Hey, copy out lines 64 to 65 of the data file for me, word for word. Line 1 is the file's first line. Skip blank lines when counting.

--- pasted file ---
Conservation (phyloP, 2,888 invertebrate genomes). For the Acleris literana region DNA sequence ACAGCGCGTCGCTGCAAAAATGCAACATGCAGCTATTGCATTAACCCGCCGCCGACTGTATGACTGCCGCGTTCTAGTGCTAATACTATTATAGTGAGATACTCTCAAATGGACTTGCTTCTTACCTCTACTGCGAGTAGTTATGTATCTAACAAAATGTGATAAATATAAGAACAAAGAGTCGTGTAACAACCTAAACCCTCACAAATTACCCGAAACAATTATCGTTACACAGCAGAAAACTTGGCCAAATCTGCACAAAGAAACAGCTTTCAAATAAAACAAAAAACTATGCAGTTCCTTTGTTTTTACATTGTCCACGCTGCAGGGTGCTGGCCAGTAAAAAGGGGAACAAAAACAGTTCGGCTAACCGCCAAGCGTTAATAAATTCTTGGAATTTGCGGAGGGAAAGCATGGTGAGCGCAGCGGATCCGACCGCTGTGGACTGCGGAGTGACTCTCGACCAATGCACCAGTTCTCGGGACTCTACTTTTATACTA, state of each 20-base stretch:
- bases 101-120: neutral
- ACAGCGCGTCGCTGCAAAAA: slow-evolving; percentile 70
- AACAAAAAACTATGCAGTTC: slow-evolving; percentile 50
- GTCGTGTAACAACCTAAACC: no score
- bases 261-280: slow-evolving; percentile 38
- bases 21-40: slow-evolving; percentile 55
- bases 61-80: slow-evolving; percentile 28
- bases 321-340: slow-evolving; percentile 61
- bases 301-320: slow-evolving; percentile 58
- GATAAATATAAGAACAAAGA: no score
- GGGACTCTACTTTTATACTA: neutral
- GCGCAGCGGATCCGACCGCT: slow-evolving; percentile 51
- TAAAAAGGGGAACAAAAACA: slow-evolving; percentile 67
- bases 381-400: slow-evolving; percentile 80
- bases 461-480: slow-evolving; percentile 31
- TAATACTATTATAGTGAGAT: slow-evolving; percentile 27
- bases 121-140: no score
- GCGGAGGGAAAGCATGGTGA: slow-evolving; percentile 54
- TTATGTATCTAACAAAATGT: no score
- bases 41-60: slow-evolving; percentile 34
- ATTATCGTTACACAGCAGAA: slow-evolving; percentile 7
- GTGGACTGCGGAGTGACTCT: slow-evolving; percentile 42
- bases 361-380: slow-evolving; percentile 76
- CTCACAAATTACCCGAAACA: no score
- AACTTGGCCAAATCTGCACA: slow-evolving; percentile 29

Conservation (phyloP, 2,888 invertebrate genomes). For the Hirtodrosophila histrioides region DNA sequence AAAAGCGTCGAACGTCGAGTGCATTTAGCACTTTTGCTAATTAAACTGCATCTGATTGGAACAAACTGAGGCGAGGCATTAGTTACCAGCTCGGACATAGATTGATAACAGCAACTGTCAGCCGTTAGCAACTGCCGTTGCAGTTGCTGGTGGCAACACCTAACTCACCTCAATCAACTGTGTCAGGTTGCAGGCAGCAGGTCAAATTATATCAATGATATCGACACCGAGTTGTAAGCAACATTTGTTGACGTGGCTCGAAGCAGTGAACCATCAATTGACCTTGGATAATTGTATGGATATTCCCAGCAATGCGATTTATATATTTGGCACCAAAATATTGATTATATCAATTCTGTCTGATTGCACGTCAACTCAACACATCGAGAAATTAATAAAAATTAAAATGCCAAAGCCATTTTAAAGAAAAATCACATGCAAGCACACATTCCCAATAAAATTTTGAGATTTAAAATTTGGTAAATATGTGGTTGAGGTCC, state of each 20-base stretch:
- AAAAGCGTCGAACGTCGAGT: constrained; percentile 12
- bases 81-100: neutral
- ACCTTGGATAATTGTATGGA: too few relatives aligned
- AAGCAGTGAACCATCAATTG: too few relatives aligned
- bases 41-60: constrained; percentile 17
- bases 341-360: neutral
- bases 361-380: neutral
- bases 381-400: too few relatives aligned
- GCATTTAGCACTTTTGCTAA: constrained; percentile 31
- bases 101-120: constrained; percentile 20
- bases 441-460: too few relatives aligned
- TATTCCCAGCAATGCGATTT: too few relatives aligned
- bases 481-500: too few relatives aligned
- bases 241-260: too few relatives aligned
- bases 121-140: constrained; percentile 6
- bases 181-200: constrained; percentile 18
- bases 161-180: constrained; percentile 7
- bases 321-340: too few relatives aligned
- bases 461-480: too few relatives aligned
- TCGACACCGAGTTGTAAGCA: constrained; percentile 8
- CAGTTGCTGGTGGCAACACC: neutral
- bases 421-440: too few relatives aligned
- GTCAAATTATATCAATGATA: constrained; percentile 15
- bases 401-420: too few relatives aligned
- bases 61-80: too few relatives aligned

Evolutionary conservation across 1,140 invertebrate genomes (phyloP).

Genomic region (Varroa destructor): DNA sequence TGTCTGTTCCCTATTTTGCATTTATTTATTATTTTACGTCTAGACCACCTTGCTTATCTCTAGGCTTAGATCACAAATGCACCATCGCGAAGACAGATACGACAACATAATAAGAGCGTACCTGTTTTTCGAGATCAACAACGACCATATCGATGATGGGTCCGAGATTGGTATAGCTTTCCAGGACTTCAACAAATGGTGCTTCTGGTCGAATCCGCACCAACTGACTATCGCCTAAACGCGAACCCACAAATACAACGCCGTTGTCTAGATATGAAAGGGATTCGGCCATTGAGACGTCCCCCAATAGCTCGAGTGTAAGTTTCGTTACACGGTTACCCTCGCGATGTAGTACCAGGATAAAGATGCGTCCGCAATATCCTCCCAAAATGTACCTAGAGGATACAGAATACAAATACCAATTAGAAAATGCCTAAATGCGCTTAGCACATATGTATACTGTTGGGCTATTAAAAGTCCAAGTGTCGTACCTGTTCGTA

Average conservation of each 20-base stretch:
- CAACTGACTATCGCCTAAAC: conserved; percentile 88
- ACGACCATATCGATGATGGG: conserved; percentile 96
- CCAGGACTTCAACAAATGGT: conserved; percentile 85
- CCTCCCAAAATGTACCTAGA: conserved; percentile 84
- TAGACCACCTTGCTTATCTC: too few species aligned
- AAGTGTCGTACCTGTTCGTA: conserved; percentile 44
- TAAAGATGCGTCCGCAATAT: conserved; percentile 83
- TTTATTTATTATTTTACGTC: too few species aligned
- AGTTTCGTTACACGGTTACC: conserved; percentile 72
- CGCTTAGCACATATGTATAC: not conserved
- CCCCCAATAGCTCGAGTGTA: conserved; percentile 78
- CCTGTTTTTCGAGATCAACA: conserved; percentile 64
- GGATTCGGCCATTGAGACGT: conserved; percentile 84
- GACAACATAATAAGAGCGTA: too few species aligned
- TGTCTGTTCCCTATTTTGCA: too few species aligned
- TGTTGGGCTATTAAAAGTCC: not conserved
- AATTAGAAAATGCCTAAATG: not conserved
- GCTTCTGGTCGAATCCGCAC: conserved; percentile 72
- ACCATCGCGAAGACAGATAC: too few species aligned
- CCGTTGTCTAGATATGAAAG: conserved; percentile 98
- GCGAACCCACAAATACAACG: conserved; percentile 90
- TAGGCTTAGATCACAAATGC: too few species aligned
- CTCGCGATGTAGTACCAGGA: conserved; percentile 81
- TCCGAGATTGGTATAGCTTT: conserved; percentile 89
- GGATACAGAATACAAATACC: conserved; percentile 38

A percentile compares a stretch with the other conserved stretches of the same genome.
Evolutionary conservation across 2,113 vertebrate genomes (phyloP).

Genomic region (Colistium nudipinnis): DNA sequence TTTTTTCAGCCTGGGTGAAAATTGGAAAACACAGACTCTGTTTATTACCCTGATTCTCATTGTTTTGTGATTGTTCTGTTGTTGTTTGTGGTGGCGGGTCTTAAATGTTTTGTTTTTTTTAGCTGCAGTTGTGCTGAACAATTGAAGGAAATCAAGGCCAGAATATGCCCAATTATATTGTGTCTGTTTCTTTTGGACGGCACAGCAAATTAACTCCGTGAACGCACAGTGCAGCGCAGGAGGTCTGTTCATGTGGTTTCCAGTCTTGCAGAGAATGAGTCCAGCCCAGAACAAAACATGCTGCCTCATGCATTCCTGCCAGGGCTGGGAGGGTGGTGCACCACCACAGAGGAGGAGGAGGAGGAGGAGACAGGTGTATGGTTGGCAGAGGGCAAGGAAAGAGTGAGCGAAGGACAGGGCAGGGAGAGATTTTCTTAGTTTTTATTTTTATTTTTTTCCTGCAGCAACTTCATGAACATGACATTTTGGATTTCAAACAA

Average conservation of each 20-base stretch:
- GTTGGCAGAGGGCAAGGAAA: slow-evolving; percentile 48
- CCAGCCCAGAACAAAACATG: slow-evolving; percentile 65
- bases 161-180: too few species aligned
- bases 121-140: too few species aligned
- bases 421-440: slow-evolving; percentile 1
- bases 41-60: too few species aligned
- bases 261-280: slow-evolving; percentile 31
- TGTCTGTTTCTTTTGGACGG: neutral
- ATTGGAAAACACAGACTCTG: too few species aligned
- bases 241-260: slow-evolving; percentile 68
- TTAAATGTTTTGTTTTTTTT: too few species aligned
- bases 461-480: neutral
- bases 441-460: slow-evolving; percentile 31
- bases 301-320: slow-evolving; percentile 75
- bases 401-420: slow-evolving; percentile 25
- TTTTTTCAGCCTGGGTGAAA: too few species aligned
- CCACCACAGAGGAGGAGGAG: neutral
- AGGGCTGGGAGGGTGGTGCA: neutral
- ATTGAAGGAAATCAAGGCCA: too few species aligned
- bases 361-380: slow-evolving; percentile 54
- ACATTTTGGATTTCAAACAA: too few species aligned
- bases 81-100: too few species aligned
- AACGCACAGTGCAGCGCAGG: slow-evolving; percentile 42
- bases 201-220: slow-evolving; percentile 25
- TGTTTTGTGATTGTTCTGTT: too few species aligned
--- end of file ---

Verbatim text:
- AGTTTCGTTACACGGTTACC: conserved; percentile 72
- CGCTTAGCACATATGTATAC: not conserved